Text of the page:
Python Programming (136 Blogs) Become a Certified Professional
AWS Global Infrastructure

Data Science

Topics Covered
  • Business Analytics with R (26 Blogs)
  • Data Science (20 Blogs)
  • Mastering Python (84 Blogs)
  • Decision Tree Modeling Using R (1 Blogs)

Everything You Need To Know About Hash In Python

Last updated on Jul 05,2024 75.9K Views

40 / 62 Blog from Python Fundamentals

In modern day business dynamics, there is an application for every need you can imagine. Be it for keeping track of your weekly swimming sessions or to find the best restaurants in town. Python is one language where many of these applications are built as it boasts of wide of features it has to offer. This article will unfold one such concept that is Hash In Python. 

Following pointers will be covered in this article,

So,let us get started then.

To get in-depth knowledge on Python along with its various applications, you can enroll now for live Python course training with 24/7 support and lifetime access.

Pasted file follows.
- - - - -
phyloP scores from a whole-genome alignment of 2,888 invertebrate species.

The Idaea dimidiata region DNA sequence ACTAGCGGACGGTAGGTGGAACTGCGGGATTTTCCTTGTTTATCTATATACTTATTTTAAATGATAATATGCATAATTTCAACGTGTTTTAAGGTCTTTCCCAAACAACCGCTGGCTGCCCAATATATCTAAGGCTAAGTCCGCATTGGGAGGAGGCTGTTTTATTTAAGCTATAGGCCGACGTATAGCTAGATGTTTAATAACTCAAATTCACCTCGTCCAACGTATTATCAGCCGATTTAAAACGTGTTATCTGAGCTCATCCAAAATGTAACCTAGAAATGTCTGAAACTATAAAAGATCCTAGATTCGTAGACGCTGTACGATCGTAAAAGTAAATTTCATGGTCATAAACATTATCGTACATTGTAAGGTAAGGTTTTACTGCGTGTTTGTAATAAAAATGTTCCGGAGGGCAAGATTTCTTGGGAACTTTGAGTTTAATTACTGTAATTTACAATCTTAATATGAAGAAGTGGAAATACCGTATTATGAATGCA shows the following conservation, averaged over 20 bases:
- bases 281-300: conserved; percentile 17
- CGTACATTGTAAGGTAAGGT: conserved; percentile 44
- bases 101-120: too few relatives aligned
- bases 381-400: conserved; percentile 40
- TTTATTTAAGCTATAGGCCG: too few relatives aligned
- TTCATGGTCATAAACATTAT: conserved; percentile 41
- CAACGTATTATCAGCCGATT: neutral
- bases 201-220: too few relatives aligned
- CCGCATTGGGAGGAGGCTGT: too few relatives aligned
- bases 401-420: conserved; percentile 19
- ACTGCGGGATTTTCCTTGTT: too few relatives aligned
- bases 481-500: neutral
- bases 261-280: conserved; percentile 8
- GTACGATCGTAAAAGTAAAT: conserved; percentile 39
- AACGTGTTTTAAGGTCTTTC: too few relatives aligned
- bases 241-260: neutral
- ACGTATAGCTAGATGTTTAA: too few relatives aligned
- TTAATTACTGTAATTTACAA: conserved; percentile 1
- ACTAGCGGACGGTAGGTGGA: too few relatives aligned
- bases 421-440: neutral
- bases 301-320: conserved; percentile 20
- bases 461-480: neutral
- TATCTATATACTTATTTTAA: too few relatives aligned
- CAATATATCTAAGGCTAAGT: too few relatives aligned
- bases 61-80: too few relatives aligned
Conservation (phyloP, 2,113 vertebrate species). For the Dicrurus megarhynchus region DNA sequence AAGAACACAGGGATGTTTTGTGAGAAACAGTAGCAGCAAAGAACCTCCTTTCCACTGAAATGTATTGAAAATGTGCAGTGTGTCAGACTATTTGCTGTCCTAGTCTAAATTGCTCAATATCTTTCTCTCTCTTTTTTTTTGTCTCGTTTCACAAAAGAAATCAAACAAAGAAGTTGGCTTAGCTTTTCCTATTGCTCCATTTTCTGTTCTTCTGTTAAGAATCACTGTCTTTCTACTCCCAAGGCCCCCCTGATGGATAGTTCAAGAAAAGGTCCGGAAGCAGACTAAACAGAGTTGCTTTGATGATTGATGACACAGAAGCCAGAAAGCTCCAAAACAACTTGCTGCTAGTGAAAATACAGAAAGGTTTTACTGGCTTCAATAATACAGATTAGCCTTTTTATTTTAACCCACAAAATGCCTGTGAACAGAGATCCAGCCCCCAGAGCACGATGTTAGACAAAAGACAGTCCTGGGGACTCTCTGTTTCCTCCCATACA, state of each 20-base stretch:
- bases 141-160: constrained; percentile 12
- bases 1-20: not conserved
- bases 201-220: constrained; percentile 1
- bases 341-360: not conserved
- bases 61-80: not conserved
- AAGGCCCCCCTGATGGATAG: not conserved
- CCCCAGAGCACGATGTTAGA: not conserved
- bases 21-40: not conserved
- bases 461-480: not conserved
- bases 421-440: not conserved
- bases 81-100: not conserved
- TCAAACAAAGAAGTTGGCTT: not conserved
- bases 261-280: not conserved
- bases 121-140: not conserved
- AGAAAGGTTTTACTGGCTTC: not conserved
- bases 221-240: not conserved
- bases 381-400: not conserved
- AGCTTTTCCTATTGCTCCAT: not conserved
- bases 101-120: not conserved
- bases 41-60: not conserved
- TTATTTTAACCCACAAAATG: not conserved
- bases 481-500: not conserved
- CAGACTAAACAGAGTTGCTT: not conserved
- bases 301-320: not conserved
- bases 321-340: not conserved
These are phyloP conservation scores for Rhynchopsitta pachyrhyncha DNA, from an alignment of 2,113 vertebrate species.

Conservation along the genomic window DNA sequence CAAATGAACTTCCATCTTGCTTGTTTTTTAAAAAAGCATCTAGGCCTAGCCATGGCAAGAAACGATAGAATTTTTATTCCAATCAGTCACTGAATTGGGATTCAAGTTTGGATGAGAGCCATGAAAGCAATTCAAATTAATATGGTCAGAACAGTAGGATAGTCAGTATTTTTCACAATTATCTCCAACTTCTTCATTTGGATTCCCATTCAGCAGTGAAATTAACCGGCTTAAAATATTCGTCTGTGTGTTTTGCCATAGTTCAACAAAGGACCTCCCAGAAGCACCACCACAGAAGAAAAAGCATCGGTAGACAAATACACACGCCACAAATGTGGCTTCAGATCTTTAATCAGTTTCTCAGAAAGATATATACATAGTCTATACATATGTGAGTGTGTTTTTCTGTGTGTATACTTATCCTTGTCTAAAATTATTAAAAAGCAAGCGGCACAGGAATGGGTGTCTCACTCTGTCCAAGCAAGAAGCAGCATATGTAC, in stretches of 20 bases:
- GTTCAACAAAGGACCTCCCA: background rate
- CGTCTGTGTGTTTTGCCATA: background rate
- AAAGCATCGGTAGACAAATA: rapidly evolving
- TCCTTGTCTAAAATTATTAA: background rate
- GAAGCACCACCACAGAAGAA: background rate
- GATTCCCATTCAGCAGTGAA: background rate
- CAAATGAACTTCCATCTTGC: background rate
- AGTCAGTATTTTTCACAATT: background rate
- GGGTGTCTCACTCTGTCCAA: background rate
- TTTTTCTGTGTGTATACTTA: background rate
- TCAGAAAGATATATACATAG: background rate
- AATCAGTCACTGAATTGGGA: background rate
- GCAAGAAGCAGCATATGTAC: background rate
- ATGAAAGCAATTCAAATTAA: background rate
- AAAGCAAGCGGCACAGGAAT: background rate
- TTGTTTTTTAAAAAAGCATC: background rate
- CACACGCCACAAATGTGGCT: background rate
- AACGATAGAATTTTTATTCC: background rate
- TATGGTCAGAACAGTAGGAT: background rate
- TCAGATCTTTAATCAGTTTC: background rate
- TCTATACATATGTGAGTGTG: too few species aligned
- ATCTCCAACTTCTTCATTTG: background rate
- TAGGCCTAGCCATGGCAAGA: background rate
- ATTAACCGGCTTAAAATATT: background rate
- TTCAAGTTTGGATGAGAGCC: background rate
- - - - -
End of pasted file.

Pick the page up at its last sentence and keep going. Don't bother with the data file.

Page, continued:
Hash In Python

Python is one of the most popular high level programming languages available in the industry today. Built on the C platform, Python is an Object Oriented Programming language which is not only highly versatile but also a large number of features which enables developers to create high level applications. Python as a programming language comes with a built-in library that has hundreds of modules and functions. One among these is the hash module. In this article we will discuss more about the hash module, its features and how you can make use of the same in your day to day programming.

Before we into the details of this Hash In Python article, let us quickly understand the topic that follows,

What is Hash Method in Python?